Caribbean tube coral
Ricordea florida

Rock flower anemones (Phymanthus crucifer)
Zoanthids and Palythoa

 

Gorgonians:

Candelabra gorgonian (Eunicea calyculata)

Purple feather (Antillogorgia sp.)
Purple plume gorgonian (Muriceopsis flavida)

Purple sea rod (Eunicea flexuosa)

Purple sea whip (Pterogorgia anceps)

Rusty gorgonian (Muricea elongata)

Silver bush gorgonian (Muricea laxa)

Yellow sea whip (Pterogorgia citrina)

 

Fish:

Sailfin blenny (Emblemaria pandionis)

 

All very simple and easy-to-maintain inverts and fish, as you can see. I can't even really call it a reef, since the few stony corals I have are nearshore Caribbean species that came in on my live rock.

 

Maintenance is very simple as well: I scrape the glass as needed, dose KH and Ca manually every day, and do a 2 gallon water change twice a month. That's basically it!

 

You can view my original post and pictures from many months ago here:

  Reveal hidden contents

 

I started off with 10 lbs. of uncured live rock straight out of the Gulf of Mexico (gulfliverock.com) and 20 lbs. of CaribSea West Caribbean Reef live sand.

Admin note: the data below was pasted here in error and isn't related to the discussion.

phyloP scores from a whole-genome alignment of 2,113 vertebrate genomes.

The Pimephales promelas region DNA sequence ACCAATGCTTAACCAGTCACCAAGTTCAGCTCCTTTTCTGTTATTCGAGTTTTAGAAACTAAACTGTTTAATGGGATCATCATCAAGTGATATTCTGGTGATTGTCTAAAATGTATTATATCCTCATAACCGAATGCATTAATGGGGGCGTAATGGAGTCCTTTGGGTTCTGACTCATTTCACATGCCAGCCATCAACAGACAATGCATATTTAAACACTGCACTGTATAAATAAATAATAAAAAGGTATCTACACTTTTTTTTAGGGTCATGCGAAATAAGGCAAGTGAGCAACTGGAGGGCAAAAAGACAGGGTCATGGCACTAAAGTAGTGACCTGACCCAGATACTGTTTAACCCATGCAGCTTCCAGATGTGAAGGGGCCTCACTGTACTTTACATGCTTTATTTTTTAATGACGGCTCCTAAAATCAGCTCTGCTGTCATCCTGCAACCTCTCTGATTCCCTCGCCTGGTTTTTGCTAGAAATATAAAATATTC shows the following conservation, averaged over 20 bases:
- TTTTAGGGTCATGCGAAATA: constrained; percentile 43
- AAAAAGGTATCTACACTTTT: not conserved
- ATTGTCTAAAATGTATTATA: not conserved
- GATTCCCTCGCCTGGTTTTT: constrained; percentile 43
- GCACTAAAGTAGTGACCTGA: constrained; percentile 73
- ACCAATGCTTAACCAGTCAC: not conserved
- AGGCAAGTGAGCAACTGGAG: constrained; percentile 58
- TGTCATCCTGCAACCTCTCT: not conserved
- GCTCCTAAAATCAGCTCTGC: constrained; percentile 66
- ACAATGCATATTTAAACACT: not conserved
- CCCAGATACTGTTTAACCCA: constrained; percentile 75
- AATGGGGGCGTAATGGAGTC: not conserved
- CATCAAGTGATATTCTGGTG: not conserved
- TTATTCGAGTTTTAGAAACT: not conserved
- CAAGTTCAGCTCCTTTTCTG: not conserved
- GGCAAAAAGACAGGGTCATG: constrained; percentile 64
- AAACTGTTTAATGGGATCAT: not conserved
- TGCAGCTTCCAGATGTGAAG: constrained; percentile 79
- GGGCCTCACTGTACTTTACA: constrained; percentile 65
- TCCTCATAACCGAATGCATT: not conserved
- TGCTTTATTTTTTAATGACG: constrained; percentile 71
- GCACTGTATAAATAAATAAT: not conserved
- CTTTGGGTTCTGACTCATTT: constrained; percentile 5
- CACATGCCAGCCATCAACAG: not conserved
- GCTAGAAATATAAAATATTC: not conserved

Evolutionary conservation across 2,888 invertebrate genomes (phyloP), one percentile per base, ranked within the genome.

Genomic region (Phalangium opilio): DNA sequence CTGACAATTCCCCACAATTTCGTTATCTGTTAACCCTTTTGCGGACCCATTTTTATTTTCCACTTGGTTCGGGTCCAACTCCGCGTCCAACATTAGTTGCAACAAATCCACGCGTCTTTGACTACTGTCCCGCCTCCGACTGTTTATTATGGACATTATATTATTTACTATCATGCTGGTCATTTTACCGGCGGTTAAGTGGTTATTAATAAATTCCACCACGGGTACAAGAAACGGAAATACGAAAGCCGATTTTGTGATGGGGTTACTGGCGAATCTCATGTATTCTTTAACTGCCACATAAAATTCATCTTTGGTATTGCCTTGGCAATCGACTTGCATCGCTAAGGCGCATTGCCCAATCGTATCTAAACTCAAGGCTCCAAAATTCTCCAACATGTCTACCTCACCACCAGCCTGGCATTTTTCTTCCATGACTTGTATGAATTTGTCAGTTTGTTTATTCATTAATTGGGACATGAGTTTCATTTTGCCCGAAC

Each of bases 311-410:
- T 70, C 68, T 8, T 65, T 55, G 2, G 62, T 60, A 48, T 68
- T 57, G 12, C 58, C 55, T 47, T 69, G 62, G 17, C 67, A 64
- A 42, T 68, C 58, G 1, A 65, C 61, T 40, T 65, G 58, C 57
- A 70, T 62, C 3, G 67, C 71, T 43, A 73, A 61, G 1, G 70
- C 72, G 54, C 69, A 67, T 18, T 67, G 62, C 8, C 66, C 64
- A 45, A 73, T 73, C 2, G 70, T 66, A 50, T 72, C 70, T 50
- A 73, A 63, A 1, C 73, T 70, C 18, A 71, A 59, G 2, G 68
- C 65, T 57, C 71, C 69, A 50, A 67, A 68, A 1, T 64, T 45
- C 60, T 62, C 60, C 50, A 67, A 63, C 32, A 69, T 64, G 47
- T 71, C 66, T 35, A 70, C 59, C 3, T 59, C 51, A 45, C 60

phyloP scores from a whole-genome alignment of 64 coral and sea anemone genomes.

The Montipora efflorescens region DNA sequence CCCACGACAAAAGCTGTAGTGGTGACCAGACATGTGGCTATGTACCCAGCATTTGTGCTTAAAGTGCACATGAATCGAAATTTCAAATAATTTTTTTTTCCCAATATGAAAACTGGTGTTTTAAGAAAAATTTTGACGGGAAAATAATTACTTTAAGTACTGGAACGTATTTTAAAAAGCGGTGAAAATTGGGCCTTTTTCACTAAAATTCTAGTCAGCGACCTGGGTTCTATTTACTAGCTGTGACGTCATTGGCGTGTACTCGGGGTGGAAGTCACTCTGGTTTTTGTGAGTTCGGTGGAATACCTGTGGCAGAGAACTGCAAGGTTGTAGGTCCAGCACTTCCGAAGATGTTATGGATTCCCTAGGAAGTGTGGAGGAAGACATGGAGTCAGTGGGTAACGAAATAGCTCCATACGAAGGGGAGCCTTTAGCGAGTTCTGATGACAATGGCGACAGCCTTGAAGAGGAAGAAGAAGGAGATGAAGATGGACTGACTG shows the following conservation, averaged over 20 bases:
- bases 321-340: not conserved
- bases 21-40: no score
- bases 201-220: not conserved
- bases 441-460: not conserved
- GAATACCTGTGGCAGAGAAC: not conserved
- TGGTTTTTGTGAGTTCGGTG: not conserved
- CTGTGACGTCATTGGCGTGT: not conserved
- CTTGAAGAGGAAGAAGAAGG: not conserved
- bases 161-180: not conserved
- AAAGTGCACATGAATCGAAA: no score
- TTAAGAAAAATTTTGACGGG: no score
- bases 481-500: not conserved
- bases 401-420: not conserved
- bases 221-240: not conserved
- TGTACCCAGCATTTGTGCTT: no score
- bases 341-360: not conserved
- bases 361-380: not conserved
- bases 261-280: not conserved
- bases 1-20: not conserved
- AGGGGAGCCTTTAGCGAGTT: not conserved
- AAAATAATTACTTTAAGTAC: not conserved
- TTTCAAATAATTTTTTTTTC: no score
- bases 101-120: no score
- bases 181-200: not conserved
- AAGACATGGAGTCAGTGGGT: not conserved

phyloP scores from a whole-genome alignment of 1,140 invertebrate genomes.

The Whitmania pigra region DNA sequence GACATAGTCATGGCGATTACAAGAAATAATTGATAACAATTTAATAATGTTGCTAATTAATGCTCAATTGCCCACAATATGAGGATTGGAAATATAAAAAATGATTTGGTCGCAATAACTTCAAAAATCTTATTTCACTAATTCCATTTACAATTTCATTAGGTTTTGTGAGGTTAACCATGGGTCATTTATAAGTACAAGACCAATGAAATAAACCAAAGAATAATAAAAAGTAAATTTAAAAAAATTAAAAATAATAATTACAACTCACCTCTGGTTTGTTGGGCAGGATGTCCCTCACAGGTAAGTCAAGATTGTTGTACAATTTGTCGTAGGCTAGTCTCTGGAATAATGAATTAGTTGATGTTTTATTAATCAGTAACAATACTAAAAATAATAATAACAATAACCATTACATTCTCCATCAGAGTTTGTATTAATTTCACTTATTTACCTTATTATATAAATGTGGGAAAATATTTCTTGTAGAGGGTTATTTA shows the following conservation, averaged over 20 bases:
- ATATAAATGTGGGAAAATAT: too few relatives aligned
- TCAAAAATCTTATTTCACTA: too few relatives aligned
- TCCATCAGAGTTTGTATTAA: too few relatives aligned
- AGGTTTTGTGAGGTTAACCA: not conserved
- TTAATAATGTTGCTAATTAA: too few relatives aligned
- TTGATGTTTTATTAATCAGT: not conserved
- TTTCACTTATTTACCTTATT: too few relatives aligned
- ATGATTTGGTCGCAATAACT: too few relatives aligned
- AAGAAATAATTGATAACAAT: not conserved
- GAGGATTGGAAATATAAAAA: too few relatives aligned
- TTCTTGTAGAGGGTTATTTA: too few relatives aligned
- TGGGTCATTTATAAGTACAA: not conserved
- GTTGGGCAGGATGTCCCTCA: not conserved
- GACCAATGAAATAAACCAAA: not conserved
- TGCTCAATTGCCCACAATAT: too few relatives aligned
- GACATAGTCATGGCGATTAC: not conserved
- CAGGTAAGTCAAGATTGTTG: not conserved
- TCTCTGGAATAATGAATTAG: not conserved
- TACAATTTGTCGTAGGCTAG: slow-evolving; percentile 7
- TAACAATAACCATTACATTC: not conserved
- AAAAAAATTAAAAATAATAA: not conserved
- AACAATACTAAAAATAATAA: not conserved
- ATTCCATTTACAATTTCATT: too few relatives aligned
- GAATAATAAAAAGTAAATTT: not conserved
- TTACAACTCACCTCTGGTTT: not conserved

December 2018

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I am very wary of overstocking, so I have tried to keep things as simple as possible. My stocking was very gradual; I didn't even add fish until the tank was about two and a half months old.

 

Here are a few more photos. I apologize once again for the low quality ><

 

View from the left-hand side:

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One of my forbidden Caribbean SPS corals 😉 I am fairly sure this one is the Blushing Star Coral, Stephanocoenia intersepta. The lovely red macro at the top is Galaxaura rugosa.

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Purple plume gorgonians (Muriceopsis flavida). I chose this species because it is hardy and quite rigid, as there is not a lot of space for more whiplike gorgs to blow around in my tank. I originally only wanted one, but the "medium" specimen I ordered from kpaquatics.com ended up being more than nine inches tall, so I had to cut it into three pieces to fit it into my tank. So now I have three of them! ^^